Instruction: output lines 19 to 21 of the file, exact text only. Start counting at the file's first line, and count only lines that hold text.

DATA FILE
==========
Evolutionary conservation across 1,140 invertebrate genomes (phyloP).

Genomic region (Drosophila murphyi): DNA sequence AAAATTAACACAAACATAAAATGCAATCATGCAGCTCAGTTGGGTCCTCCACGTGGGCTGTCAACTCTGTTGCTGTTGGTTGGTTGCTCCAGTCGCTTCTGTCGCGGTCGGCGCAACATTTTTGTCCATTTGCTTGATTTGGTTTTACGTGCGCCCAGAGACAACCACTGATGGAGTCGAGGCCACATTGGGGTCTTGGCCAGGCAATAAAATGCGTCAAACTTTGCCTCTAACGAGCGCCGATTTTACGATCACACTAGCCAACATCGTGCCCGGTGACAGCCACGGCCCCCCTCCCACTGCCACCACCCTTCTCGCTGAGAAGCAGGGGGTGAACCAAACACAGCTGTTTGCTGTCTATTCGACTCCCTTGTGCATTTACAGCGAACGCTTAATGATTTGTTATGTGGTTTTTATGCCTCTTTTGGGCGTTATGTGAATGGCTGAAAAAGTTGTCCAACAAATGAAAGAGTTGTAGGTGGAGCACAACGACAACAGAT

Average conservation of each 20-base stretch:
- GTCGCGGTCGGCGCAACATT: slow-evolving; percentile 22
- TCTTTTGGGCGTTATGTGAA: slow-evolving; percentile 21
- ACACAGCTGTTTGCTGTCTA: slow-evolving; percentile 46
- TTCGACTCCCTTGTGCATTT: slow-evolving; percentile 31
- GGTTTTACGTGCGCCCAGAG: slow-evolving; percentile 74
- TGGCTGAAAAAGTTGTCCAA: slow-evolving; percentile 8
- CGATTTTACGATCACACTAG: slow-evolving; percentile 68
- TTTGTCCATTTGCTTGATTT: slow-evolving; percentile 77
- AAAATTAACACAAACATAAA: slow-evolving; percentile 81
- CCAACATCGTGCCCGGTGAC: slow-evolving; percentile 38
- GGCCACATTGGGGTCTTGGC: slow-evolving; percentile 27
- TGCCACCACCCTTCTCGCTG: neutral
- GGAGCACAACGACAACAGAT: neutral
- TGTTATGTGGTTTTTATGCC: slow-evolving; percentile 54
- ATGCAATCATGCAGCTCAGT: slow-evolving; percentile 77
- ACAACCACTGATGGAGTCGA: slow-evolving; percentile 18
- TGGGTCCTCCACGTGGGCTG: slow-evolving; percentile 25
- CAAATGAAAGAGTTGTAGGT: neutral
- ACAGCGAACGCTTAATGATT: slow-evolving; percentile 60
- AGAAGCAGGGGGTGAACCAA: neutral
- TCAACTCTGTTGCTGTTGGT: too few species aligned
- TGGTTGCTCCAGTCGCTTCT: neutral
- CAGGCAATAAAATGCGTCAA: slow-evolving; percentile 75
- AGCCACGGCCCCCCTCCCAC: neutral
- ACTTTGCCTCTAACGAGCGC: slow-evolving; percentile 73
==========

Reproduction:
- ACAACCACTGATGGAGTCGA: slow-evolving; percentile 18
- TGGGTCCTCCACGTGGGCTG: slow-evolving; percentile 25
- CAAATGAAAGAGTTGTAGGT: neutral